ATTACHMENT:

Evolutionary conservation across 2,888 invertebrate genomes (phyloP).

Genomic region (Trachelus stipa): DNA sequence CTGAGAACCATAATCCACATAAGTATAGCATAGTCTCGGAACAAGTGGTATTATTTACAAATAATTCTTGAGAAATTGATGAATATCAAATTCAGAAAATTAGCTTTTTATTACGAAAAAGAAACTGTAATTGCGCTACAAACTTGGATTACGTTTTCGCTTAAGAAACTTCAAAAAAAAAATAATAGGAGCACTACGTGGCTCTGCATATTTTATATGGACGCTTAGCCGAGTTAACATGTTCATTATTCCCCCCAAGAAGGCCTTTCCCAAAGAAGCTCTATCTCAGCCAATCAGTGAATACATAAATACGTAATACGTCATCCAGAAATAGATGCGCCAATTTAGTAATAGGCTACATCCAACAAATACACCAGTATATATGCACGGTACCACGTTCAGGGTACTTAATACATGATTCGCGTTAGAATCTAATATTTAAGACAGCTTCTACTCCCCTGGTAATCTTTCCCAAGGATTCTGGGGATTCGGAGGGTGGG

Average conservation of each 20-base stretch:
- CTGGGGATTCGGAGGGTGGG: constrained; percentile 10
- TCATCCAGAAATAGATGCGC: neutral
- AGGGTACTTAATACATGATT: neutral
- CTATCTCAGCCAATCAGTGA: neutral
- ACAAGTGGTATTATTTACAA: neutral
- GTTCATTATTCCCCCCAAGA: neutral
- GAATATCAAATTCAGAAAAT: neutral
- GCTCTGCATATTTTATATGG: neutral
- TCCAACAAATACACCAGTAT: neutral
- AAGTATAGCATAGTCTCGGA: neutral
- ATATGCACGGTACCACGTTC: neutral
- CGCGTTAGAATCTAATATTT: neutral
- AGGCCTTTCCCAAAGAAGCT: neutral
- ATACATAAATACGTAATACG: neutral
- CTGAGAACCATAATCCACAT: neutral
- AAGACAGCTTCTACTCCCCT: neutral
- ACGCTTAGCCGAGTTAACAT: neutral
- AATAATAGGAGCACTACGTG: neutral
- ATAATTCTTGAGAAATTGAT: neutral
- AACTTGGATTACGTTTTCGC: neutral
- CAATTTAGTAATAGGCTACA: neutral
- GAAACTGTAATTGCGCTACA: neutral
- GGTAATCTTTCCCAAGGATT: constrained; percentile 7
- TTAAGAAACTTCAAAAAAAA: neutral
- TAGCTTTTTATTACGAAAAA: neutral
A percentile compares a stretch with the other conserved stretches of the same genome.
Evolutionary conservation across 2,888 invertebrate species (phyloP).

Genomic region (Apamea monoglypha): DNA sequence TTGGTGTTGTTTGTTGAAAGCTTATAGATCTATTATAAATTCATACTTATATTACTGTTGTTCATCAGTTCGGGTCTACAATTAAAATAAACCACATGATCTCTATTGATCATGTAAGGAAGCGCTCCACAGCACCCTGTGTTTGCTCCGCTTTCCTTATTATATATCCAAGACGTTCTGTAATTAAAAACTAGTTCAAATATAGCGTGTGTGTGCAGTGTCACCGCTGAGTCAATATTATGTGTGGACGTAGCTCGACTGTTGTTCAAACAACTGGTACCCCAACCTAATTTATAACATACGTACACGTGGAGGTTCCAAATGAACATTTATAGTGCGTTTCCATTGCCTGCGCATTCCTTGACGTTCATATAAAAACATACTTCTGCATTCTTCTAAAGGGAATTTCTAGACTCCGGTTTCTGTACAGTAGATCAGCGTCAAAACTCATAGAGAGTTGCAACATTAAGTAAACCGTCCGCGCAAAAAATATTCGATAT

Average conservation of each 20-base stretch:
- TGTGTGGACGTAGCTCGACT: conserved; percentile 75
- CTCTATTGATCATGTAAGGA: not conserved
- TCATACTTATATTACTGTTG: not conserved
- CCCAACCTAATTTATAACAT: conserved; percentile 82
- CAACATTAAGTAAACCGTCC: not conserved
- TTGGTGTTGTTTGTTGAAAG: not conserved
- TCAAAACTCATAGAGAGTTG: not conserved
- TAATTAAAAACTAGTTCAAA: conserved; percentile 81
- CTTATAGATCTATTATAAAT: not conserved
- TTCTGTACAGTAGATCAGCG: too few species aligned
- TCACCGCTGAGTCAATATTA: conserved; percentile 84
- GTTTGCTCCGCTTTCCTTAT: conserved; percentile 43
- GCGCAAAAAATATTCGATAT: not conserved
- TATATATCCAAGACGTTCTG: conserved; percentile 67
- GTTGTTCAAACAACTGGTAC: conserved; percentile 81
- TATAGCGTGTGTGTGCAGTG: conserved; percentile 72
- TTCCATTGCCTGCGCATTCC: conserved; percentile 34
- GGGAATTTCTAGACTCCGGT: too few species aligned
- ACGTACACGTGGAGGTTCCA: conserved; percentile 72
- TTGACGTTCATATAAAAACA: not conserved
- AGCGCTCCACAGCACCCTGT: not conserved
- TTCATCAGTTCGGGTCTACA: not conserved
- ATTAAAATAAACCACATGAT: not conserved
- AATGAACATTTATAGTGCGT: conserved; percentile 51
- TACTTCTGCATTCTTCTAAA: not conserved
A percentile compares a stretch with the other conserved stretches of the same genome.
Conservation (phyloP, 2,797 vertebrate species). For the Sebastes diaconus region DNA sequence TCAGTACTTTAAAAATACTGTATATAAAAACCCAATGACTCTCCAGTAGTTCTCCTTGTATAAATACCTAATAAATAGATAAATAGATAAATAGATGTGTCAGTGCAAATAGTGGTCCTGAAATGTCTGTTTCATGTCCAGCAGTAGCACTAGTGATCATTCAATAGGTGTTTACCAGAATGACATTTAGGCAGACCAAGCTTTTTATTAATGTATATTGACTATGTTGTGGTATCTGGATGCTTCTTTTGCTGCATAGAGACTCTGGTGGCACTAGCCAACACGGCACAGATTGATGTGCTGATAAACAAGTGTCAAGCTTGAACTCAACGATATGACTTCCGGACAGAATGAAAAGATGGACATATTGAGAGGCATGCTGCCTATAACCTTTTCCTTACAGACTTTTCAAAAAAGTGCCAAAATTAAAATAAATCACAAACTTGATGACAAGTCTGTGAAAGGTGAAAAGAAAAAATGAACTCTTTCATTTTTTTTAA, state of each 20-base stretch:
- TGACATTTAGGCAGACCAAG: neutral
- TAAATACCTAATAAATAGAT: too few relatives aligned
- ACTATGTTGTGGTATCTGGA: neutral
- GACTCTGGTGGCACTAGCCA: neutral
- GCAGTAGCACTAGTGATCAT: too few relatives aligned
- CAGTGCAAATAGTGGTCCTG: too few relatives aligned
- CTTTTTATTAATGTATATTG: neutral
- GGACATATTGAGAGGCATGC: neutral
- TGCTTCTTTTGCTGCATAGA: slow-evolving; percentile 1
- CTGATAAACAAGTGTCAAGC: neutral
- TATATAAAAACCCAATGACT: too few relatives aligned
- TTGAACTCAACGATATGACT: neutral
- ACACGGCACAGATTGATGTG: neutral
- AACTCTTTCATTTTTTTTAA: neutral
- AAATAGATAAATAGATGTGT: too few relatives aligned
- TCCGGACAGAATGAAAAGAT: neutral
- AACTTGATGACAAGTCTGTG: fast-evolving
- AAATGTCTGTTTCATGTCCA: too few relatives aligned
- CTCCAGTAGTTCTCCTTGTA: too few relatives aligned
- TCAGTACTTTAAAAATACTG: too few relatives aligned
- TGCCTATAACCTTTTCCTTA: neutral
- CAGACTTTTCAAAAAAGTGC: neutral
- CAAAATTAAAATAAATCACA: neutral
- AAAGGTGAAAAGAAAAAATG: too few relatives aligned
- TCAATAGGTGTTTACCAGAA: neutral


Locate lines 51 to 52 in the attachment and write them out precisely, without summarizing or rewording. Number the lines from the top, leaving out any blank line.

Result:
- ACGTACACGTGGAGGTTCCA: conserved; percentile 72
- TTGACGTTCATATAAAAACA: not conserved